Daxtyn Kai Gabbart | Heart Warrior of the Week
Very special Heart Angel, Daxtyn Kai Gabbart, is our Heart Warrior of the Week! Daxtyn was born on December 21st, 2017 with complete atrioventricular canal defect and coarctation of the aorta (CoA). His first surgery was performed on January 11th, 2018 to correct the CoA and to have a band placed around his pulmonary artery to allow the left side of his heart to catch up with the size of the right side. His second surgery was supposed to be around July 2018, which would correct the complete AV canal, but that day wouldn’t come for Daxtyn – after a courageous battle against CHD, he went to be with the angels on March 23rd, 2018.
Between his birth, going through open-heart surgery like a Rockstar, learning to eat, and moving to the step down unit before coming home, Daxtyn spent 55 of his 93 days in the hospital. Although his life was short, his Mom and Dad have found so much love and meaning in it, they say the following:
We always considered ourselves lucky to have Daxtyn. We knew he faced difficult roads and surgeries ahead, but we knew he would thrive. He showed us just how strong he really was through his first surgery. Daxtyn was not your typical baby with Down Syndrome - as biased as I am being his mother, there truly is some amazing science behind my statement! When we met with the genetics counselor, they explained to us that there are different categories of Down Syndrome. He found that Daxtyn didn’t fall into any of these categories. When he explained that Daxtyn had only half an extra copy of a chromosome that fell somewhere between his 21st and 23rd chromosomes, we knew we had a special child on our hands. This blew many minds, including ours, the doctors, nurses, and even geneticists, as this had never been seen or heard of before.
Daxtyn had the absolute best personality and he made it very clear to his mommy and daddy that he feared nothing, and overcame every obstacle that was against him. We are heartbroken that our little heart warrior is no longer with us, we will never be the same without him, but we quickly realized just how many people Daxtyn truly impacted in his short time with us. My husband and I were contacted by numerous people from all over the world through social media. They told us how much our story helped them when they received their own Down Syndrome or CHD diagnosis, how blessed we were to have such a precious child, which we never took for granted, and how inspiring Daxtyn was and continues to be. A lot of people see Down Syndrome as a devastating diagnosis, but we took it and ran with it, embracing everything that came with it. We educated ourselves to the fullest, which in return helped us more than we would realize. Daxtyn started a legacy that still lives on with us, he is still so very loved and frequently talked about. He did more in 3 months than I have done in 25 years. He taught me so much more than anyone could realize, and he did all of this without saying one word. Daxtyn is truly the best thing that has ever happened to our family and we will continue to live our lives for him!
Daxtyn’s Heart Conditions
Anatomy: Narrowing of the aorta, the large blood vessel that branches off your heart and delivers oxygen-rich blood to your body.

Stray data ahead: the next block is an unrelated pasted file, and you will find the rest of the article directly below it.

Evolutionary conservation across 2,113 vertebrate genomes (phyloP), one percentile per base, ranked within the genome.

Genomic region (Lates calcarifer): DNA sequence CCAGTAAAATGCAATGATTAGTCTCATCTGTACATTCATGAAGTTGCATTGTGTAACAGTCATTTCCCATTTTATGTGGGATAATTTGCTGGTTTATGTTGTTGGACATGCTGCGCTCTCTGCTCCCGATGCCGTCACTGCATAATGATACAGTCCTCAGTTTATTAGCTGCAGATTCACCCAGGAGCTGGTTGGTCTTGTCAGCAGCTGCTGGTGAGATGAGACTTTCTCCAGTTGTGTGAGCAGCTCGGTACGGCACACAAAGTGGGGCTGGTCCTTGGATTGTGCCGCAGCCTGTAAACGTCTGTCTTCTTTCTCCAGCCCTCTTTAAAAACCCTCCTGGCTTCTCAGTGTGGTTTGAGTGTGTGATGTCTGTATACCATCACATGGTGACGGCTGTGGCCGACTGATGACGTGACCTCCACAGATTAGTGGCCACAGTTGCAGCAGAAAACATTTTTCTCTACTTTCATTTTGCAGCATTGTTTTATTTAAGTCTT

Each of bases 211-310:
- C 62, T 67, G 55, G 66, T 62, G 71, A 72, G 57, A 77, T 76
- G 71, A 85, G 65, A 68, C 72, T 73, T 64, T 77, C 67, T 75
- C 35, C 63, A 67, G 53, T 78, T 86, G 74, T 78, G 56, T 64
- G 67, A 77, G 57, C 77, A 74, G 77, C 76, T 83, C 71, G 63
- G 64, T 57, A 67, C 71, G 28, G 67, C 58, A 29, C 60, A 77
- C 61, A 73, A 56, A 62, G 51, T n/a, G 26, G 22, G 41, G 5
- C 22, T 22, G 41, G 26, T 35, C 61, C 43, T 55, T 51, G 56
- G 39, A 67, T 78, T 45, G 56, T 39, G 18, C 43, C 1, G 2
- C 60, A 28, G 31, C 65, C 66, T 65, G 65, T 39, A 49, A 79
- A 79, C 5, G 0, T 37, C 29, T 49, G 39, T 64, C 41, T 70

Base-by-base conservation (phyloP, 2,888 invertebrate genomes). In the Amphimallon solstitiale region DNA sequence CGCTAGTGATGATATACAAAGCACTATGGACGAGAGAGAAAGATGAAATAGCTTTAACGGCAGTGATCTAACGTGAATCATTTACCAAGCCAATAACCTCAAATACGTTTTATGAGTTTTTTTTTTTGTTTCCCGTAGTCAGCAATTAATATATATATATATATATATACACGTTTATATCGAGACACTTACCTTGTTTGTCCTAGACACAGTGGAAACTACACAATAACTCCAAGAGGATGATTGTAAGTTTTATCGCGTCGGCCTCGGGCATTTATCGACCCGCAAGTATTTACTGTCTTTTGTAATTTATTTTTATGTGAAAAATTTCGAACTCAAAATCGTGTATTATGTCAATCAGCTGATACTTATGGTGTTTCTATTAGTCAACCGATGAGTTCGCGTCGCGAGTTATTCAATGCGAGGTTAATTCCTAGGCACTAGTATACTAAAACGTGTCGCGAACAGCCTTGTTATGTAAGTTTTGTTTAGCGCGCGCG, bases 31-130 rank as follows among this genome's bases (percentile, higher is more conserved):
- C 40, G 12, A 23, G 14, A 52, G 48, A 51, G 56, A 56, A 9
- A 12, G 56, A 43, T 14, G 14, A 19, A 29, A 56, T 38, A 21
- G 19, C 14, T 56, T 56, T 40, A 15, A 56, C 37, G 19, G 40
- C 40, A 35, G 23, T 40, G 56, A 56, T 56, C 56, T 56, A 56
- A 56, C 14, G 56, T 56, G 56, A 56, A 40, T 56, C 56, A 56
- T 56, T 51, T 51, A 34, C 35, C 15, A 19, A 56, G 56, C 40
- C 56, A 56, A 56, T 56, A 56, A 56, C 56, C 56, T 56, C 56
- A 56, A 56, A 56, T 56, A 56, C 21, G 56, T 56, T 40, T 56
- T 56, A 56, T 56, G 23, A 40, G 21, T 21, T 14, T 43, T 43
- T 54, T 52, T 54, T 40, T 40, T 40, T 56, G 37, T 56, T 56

Complications: Coarctation of the aorta can lead to narrowing of the aortic valve, high blood pressure, stroke, aortic aneurysm, rupture or tear, premature coronary artery disease, or brain aneurysm. If the case is severe, patients can enter heart failure or their heart might not be able to pump enough blood to the other organs. This can cause damage to the heart and can also result in kidney failure or other organ failure.
Symptoms: Most patients don’t have symptoms, but those that do have pale skin , heavy sweating, difficulty breathing, difficulty feeding, high blood pressure, headache, muscle weakness, leg cramps or cold feet, nosebleeds, and chest pain.
Treatment: Treatment options include open-heart surgery and balloon catheterizations depending on the severity of the condition.
Prevalence: This CHD accounts for 4-6% of all congenital heart defects, occurring in approximately 4 out of every 10,000 live births worldwide. It affects males more than females at a rate of 59 to 41.
Anatomy: A large hole in the center of the heart affecting all four chambers (left atrium, right atrium, left ventricle, right ventricle) that would normally be divided. The valves that separate the upper and lower chambers (tricuspid and mitral) also develops abnormally.
Complications: Oxygen-rich blood and oxygen-poor blood mixes, and too much blood circulates back to the lungs before it travels through the body. This means the heart works harder than it should have to, and will become enlarged and damaged if the problems aren't repaired. A CAVC also leaves the body with low oxygen saturations.
Symptoms: Blue or purple tint to lips, skin and nails (cyanosis), difficulty breathing, poor weight gain or growth, and heart murmurs.
Treatment: Complete atrioventricular canal defects require surgery, usually within the first two or three months of life. The surgeon will close the large hole with one or two patches. The surgeon will also separate the single large valve into two valves and will reconstruct the valves so they are as close to normal as possible, depending on the child's heart anatomy.
Prevalence: AV canal defects account for about 4-5% of all congenital heart defects, occurring in 0.3-0.4 per 1000 live births worldwide.